you’re saying, keep saying it. We need to keep your blood pressure down, Mrs.
West.”

“Snow,” Capri said, and the nurse glanced at her. “My name is
Snow.”

“Now wait,” Seagal said, his voice low so the nurses and doctor
couldn’t hear. His blood pressure felt as if he needed someone to say soothing
things to
him.
“You’re still Mrs. Seagal West for
another two weeks.”

She closed her eyes.

“You’re doing fine,” the nurse said. “The doctor is almost
finished prepping you, and then it will be time to meet your new babies.”

Capri released his fingers. He tried to catch her fingers back
but she put her hand under the covers. So he stood beside her, staring down at
her pale face, wishing he knew what to tell her to make her happy, to keep her
his forever.

“Okay, Capri,” Dr. Blankenship said. “I’m about to make an
incision. You’ll only notice some tugging sensations. If you notice anything
more than that, let me know, all right?”

Capri nodded. Seagal felt all the blood rush from his head.

“Get Dad a chair,” Dr. Blankenship barked, and the elderly
nurse led him over to the side.

“Breathe,” the nurse commanded. “Doc’s done this a thousand
times. Capri’s in the best possible hands.”

Wasn’t he supposed to be a fearless, tough guy?

Then why was the very idea of his wife being in pain making him
weak as a kitten?

“I’m failing at being a birth coach,” he told the nurse.

“We keep this chair in here for dads,” the nurse said, her tone
kindly. “You’ll feel stronger in a bit. Don’t worry. Your wife is in good
hands.”

She patted him on the back, then turned to stand by Capri.
Seagal took another deep breath, braced himself, and went back to being there
for his wife.

* * *

C
APRI
KNEW
THE
SECOND
Seagal left her side. She
felt alone as soon as he’d gone, and reminded herself that she was destined to
be alone in the future anyway.

Then he came back, and she felt better again.

“Are they going to be all right?” she asked.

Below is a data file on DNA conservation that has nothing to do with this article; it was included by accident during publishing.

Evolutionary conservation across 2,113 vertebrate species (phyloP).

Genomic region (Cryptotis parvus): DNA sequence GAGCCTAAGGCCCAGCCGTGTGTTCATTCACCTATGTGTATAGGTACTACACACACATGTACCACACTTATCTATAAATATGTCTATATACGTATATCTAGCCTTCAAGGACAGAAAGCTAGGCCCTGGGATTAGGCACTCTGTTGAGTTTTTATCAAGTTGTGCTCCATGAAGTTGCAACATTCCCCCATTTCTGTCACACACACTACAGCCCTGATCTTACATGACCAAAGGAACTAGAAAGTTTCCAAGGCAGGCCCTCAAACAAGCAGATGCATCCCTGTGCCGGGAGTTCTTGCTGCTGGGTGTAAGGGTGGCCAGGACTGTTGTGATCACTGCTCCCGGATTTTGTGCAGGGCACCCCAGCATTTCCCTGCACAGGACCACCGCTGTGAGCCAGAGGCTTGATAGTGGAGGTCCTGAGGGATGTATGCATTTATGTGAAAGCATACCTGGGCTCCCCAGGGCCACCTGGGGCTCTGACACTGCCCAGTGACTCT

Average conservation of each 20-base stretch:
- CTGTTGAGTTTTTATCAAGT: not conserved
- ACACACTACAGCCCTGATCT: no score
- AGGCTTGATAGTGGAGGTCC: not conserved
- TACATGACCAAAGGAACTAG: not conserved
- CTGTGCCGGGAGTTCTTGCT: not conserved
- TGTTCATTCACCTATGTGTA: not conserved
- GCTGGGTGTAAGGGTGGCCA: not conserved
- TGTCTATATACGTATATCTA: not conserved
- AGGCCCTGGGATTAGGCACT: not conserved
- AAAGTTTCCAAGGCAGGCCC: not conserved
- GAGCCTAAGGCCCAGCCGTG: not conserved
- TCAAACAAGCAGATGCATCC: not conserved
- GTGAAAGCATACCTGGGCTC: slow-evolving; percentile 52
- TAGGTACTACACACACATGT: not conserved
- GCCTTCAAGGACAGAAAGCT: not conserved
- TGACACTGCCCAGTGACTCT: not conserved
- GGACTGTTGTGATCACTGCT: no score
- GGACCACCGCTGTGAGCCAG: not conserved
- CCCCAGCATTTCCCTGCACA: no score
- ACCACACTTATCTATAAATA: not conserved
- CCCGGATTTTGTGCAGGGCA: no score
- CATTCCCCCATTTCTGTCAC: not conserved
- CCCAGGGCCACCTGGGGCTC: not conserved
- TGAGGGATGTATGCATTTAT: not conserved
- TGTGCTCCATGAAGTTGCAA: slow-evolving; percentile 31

“Of course,” Seagal told her. “The babies are doing fine.
You’re doing fine.”

“Where’d you go?”

He glanced toward the elderly nurse. She wasn’t paying any
attention to him. “I didn’t look under the sheet, if that’s what you’re
asking.”

Capri turned her head to look at him. “I know.”

“Although, didn’t the sheet rule only hold when the babies were
supposed to make a different exit?” He took her fingers in his, and she was glad
for the warmth.

“The sheet is off-limits anyway.”

“I’m good with that.”

He’d agreed too quickly. She looked at her husband. “Are you
all right?”

“I’m fine. Pretty eager to get started on the Dad of the Year
award.”

She tried to ignore what the doctor was doing. Once she’d heard
tugging sensation,
she hadn’t wanted to focus on
her stomach at all.

She was grateful Seagal was by her side.

“I should have told you sooner,” she suddenly said, and Seagal
squeezed her fingers. “You had every right to be here. And I wouldn’t have
wanted you to miss this.”

“I knew you’d want me,” Seagal said with his customary
humbleness.

She had a retort ready, but then Dr. Blankenship said, “Here we
are,” and a baby cried out, and Capri could barely see for the sudden tears in
her eyes.

“A healthy boy,” Dr. Blankenship said. “A little premature, of
course, but everything looks good for now.” He handed the baby to a nurse, who
went to suction the baby, and Capri felt Seagal take her hand in both of
his.

“He sounds strong,” he said.

“Like you,” Capri said.

“Probably,” Seagal said, and she tried not to smile.

“And here is baby sister,” Dr. Blankenship said, holding up a
little girl for Capri and Seagal to see before the nurse whisked the baby
off.

“Oh, my gosh,” Capri said, unable to help the tears that
started from her eyes. “They’re beautiful. Aren’t they, Seagal?”

He leaned over and kissed her forehead. “Like their mother.
Lucky babies.”

He kissed her lips, just a brush, nothing pressuring, nothing
serious. Just an acknowledgment of the moment they’d shared.

Yet Capri wished it wasn’t just a moment, but forever, the way
they’d once thought it would be.

* * *

“H
E

S
LIKE
A
BEAR
out there,”
Kelly said to Capri. “He spends all his time staring in the window at the